"Happy birthday, Birthday Thing!" They said it together, and then they swooped down in a whirl of arms and faces and squeals that left Elray breathless, seated at the breakfast table before a large pink package with a gray ribbon. Elray stared at the package, and the package, it seemed, began to grow. The longer she stared, the larger the package grew and the pinker it turned, until it was shaking and rattling before her, straining at its restrictive gray ribbon with the groaning song of a big boat under sail. Then BOOM-the package exploded in a cloud of pink dust. When the storm of cardboard and paper settled, there sat a pair of black high-top sneakers. Brand new, in Elray's size.
The sneakers were a perfect fit and made an auspicious birthday beginning. Elray had wanted them badly and now, as she lay stretched across the backseat of the car, riding to her surprise birthday outing with Barkley and Jack, she propped her feet on the window ledge so that she could admire the way the shoes punctuated the ends of her legs. The little white crescent moons across their toes made the sneakers look happy to be there too.
In the front seat, Barkley and Jack were dropping hints, trying to make Elray guess where they might be headed.
"Is it the beer factory again?" Elray asked, remembering her birthday outing the year before. The three of them had walked in the cool shadow of big vats that stood on top of tall pipes like metal trees, surrounded by a pungent thick smell that made Elray want to grab the air and squeeze it into shapes. Her favorite part had been when the bottles filed past like soldiers to get their cap hats.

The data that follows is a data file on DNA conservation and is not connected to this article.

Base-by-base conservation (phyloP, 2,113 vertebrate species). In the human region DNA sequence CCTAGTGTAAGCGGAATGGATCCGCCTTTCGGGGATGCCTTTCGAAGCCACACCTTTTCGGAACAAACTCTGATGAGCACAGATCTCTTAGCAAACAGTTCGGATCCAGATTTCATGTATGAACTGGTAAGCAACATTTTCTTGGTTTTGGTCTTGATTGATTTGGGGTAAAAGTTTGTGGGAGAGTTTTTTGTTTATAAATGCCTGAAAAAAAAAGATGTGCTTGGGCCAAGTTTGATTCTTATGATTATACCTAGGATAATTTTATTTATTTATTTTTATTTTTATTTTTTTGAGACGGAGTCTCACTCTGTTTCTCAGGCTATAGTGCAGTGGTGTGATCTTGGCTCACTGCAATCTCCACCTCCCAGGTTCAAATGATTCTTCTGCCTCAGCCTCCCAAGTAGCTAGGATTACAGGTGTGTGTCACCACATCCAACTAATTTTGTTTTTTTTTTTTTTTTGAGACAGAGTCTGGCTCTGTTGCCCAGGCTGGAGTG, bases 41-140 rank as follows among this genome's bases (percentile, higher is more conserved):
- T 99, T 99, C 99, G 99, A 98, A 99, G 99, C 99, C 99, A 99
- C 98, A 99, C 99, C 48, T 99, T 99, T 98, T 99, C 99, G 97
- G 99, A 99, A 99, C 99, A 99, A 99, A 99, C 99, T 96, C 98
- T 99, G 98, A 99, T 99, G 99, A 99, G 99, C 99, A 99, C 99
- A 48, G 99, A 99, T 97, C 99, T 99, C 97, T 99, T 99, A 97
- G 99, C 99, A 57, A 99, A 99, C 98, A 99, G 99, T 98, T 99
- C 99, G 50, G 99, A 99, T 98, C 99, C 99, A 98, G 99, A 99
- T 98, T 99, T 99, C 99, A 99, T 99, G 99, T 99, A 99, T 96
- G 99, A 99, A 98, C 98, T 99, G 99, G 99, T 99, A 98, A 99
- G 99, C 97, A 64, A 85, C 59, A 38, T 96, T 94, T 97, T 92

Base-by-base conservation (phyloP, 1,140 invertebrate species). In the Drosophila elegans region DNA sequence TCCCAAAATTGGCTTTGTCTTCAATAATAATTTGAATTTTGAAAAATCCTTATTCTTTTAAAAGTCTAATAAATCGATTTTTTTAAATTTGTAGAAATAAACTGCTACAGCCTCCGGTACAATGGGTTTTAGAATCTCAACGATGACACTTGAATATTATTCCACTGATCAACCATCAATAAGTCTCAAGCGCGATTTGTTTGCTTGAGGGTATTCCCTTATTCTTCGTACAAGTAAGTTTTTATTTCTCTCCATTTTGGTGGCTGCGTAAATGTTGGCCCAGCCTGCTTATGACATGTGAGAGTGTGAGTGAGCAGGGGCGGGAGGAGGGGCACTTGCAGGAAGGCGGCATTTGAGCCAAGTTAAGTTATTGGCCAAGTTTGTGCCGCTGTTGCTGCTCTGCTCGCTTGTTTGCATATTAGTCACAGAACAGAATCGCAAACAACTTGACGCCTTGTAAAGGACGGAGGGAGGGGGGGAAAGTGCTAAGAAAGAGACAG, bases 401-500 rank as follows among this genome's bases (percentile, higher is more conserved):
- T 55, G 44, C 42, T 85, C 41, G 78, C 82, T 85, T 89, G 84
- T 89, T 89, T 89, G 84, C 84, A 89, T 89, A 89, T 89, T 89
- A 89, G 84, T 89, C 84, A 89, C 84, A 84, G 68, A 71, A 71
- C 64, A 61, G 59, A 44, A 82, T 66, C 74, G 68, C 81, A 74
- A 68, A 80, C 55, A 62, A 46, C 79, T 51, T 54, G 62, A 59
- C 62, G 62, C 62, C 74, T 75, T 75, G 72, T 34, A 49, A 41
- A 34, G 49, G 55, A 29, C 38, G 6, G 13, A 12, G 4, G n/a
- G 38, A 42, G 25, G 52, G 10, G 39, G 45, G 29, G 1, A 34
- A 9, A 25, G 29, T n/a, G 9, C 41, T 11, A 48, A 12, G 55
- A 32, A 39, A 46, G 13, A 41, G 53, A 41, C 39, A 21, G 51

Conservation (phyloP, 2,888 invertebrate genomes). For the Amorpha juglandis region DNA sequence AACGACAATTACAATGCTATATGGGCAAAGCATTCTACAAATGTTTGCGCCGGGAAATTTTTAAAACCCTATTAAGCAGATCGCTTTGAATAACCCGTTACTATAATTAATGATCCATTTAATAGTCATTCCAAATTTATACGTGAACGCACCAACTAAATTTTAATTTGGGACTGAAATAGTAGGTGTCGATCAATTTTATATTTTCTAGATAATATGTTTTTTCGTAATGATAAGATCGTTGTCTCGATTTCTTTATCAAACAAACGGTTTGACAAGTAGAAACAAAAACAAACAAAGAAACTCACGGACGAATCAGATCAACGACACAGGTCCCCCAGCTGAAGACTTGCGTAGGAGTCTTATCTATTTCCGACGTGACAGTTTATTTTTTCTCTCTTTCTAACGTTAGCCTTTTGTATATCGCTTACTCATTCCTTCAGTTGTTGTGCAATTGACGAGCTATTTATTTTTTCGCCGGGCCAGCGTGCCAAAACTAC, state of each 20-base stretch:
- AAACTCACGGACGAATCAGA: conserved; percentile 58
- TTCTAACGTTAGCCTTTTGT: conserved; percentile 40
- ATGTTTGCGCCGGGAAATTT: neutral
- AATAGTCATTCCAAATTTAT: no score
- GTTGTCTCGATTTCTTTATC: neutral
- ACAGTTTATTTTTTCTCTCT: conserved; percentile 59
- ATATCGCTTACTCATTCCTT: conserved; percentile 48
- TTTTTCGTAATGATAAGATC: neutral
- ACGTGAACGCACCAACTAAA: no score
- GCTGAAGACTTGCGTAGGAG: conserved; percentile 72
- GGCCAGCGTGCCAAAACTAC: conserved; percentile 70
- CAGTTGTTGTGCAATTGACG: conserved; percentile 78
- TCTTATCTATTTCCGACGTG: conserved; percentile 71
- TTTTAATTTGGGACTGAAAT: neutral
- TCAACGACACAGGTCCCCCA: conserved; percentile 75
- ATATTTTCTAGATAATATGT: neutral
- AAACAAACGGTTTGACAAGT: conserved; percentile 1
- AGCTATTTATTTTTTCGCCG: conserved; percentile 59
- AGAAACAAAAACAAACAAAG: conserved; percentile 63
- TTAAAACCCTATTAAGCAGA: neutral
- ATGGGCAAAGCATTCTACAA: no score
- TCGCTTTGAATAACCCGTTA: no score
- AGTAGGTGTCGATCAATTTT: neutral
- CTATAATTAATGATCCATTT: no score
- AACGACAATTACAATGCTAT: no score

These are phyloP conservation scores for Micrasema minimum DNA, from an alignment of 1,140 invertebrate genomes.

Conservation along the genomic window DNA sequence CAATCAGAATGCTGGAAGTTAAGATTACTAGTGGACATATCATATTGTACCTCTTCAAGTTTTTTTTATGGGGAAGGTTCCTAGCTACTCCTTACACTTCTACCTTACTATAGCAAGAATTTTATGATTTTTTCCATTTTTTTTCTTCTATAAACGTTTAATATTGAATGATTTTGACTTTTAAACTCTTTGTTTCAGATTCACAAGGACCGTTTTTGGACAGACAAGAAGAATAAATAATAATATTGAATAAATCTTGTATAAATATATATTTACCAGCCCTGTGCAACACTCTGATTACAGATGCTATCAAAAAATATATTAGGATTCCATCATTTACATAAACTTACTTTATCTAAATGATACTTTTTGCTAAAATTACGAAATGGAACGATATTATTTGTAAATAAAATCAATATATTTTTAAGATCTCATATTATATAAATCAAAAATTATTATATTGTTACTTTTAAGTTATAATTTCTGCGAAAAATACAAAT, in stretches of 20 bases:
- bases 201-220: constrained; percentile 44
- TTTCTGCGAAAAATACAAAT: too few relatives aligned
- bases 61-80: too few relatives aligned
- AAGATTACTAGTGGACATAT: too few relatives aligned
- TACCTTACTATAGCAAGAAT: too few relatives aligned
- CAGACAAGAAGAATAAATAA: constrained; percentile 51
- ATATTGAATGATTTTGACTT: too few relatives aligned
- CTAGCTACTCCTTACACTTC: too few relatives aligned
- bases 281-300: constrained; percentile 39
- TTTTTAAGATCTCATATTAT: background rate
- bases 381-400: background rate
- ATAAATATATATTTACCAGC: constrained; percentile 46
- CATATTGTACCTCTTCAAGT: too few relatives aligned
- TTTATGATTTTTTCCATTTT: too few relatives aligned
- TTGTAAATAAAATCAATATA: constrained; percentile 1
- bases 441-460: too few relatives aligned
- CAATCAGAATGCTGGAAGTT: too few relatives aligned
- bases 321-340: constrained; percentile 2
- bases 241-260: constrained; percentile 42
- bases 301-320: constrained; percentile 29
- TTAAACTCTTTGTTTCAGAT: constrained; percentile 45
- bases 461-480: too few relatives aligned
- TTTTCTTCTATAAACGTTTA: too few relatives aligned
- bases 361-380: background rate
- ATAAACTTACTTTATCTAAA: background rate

Barkley looked across at Jack with narrow eyes. "No," she said. "Last year was your daddy's pick. This year is my turn. Keep guessing, Kumquat. This is something really exciting." Barkley slid Jack another slit-eyed look. "Something really exciting for CHILDREN."
"The zoo?" Elray tried to hide the sadness that lives in that word, but it came out pretty flat anyway. So she tried it again. "The zoooooo?" This time it came out like a crazy train whistle. Still not a happy sound, but luckily Barkley was already shaking her head and wrinkling her nose and saying, "No, no, no. Keep guessing."
Not the beer factory, not the zoo. Oh God. "The Bay Bridge?" Elray's father had a theory about one of the exact-change booths on the big Bay Bridge that led across the Chesapeake toward the beaches. The spirit of his dead mother, Elray's Granny Mayhew, sometimes inhabited a certain booth there, he said, and on a good day you could get a hot tip on which horse to play at the Laurel Racetrack if you counted the seconds between when you dropped the money in the basket and when the automated gateway lifted to let you through. Once Elray and Barkley had suffered through seven and a half round trips over the bridge in the course of an hour and a half because Jack claimed to be piecing together information on the whereabouts of some family silver that had mysteriously disappeared about the time of Granny Mayhew's death.